Review Summary: Fin.
The curtains are finally closing for Anberlin. The question facing most listeners as they approach the band’s final album is “how will a group renowned for creating epic closing tracks write an end to its entire career?” I’m not going to sit here and tell you that they went all out – there’s no larger-than-life closer, nothing at all to suggest that Anberlin is trying to make a flashy exit. It’s one of the band’s slowest albums, in fact, and there’s a large absence of instrumental demonstration across the board. In spite of all these harsh truths facing Lowborn
, it is still easily one of their best albums to date though – and that is what makes it so damn fascinating from a critical standpoint. To summarize: Stephen Christian put a technically subpar album on his shoulders, sang his heart out, and gave longtime fans a worthy epilogue to an eleven year old story.
Even though Anberlin has reached its conclusion, the vocal and lyrical aspect of the band has just reached its pinnacle. There’s no other way to put it – Christian leaves it all in the studio on this one. Fans of Cities
will be most pleased with the thoughtful lyrics penned on ‘Hearing Voices’, which critiques the hypocrisy of modern religion – “Everyone wants to see heaven, but no one wants to die…everyone wants to know God, but they want to live like he died.” This would have been a fantastic closer, but we’ll have to settle for it merely existing near the end of the record. There’s a true sense of finality to it, which is something that all fans will be seeking here. Christian duplicates his effort on the emotional ‘Losing It All’ – a goodbye track of sorts that exclaims “It’s not losing it all if we have each other” and “As long as you say you are mine, we’ll see the other side together." It’s transparent in terms of what it means, but its execution and the way Stephen Christian delivers it is nothing short of brilliant. Spiritual and other religious implications also runneth over, but it’s not preaching so much as it is Anberlin coming full circle; indulging their deepest beliefs and sharing them with anyone who will listen for one last time.
The massive hooks and catchy choruses that the band has forever been associated with also return, providing Lowborn
with some of the group’s most memorable tracks. ‘Atonement’ comes to mind immediately, and mainly because Christian’s vocals soar high and low to keep up with the most melodic ballad the band has crafted since ‘Unwinding Cable Car.’ The slight electronic wash over the guitar chords and steady drum beats give the atmosphere a lush, almost permeable feeling – as if Christian and company are passing through to a different dimension while performing in the studio. There’s actually a great deal of this occurring throughout Lowborn
. If Anberlin used Vital
to cautiously test the electronic water, then this album is them wading in chest-deep. The alt-rock elements of their early years are still tangible, but this is as far removed from Blueprints For The Black Market
as they have ever been. The evolution feels at its fullest during ‘Armageddon’, a track that defies the vast majority of the band’s roots by rocking to-and-fro with a futuristic beat while fluidly progressing on its gleaming, electronic wax coat. There will certainly be diehard fans who disapprove, but to hell with it. If a band wants to take a victory lap around its career by experimenting – and the results sound pretty good – then it’s not worth picking apart.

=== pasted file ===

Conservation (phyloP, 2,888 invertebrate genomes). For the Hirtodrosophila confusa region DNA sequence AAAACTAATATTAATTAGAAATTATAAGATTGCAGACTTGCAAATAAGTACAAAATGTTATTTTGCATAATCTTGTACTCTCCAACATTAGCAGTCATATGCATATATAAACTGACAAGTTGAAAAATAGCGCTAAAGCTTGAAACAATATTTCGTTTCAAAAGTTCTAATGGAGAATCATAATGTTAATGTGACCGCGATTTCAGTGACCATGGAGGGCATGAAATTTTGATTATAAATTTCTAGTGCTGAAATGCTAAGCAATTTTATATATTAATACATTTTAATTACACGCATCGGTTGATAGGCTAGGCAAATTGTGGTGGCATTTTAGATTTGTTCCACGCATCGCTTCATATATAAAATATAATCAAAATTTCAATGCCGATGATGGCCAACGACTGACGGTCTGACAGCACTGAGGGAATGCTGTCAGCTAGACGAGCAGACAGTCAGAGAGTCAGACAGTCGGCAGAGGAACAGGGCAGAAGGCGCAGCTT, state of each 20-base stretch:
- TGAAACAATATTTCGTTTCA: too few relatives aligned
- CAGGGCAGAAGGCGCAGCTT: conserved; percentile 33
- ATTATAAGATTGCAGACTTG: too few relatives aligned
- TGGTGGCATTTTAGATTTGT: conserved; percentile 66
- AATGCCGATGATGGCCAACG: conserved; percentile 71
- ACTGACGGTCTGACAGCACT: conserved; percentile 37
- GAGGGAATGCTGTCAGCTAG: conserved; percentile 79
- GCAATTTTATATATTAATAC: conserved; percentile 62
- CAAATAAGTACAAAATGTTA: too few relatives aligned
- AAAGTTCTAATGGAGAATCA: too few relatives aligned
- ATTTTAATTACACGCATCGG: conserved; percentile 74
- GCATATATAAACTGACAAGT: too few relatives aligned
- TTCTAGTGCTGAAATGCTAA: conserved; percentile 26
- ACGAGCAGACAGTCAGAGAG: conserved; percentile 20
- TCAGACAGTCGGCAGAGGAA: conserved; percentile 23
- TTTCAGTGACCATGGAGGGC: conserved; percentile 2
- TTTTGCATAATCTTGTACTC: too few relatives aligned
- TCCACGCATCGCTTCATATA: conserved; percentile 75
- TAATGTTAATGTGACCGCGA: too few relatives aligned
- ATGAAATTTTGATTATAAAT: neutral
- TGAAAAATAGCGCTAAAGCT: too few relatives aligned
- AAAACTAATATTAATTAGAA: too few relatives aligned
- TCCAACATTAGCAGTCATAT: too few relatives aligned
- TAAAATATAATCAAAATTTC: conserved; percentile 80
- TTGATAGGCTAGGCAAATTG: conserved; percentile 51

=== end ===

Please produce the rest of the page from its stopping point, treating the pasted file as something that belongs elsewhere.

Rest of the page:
To that note, there is
quite a bit here to be picked apart. Lowborn
is Anberlin’s least technically proficient album, opting for simple instrumentation while pushing the vocals to the forefront. In this way, the album is actually closer to Dark is the Way, Light is a Place
than it is to any of the other band’s efforts. Make no mistake, though – this isn’t pop music. The alt-rock elements of their early years are still tangible, which ‘We Are Destroyer’ makes abundantly clear by kicking down the door with a vintage Anberlin staple: crashing guitars with heavy percussion. Most of the time, Lowborn
is characterized by a give-and-take between straightforward rock and a more modernized digital shine, but it’s nice to know that this band – even at the end of its career – can still rock out like it’s nobody’s business. ‘Dissenter’ takes care of those worries, putting forth the heaviest display of percussion, driving riffs, and screaming vocals that Anberlin has ever
displayed. ‘Velvet Covered Brick’ is further evidence that Anberlin has not completely lost their instrumental focus, with an opening riff that will devour your ears and drum fills that ring out like rapid-fire bullets. So, in short, we can rest assuredly that Lowborn
’s relaxed approach is a deliberate choice and not an incapability on the band’s part.
There’s a lot of things that Anberlin could have done differently with Lowborn
. Initially, the slower tempo, along with the absence of “final album epicness” (as I coined it in my head) may be off-putting, especially to fans who conjured up great expectations for an album filled to the brim with clones of ‘Godspeed’, ‘Little Tyrants’, and ‘Fin.’ But this album offers something different, and it’s a quality that may reveal itself with time to be equally as important to listeners as a towering, magnum opus would have been. This album has heart. It’s lyrically representative of everything that Anberlin is, and outside of the fact that they are one of alt-rock’s catchier groups, that has always been the one thing that set this band apart from everyone else. Lowborn
is a gift to fans. Anberlin clearly tries to infuse it with elements from all eras of the band’s existence – it rocks out (even if sparingly), it glides atop glorious melodies, and it fills our minds with imperative questions about ourselves, our beliefs, and our society as a whole. Because of that, Anberlin is a band that will never truly die.